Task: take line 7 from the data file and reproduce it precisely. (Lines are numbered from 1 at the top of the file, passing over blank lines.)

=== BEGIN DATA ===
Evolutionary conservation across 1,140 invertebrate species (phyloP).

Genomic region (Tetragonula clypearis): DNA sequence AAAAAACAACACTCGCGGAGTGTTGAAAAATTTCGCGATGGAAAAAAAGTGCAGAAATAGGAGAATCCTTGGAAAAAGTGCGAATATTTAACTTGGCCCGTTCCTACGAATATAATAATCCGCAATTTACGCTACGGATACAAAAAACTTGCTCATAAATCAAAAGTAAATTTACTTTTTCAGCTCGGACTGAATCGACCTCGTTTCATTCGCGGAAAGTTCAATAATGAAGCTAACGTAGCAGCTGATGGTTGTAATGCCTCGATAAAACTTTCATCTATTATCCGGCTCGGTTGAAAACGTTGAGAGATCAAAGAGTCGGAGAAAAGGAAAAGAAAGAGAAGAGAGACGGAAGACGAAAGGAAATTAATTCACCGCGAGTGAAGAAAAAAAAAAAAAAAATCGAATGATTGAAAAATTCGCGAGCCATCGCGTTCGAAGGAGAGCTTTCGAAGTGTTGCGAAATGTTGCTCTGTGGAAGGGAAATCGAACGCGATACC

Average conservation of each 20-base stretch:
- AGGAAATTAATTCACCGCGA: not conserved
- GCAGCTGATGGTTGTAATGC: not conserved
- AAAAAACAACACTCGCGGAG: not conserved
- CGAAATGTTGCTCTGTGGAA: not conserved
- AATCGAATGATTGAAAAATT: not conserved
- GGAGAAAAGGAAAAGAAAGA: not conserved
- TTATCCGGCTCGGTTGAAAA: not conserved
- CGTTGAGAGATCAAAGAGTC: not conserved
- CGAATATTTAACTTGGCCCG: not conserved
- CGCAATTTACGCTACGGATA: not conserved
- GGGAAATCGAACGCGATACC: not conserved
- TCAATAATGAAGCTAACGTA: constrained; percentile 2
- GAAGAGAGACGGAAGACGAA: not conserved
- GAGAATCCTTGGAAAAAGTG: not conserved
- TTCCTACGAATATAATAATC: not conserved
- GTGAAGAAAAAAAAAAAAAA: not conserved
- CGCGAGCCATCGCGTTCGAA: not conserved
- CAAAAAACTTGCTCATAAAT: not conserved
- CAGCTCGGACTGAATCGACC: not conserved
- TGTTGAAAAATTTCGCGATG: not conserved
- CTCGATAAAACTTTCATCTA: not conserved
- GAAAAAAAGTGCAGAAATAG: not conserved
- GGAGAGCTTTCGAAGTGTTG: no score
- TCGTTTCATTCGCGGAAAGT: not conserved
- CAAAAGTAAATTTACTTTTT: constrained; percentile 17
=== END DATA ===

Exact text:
- CGAAATGTTGCTCTGTGGAA: not conserved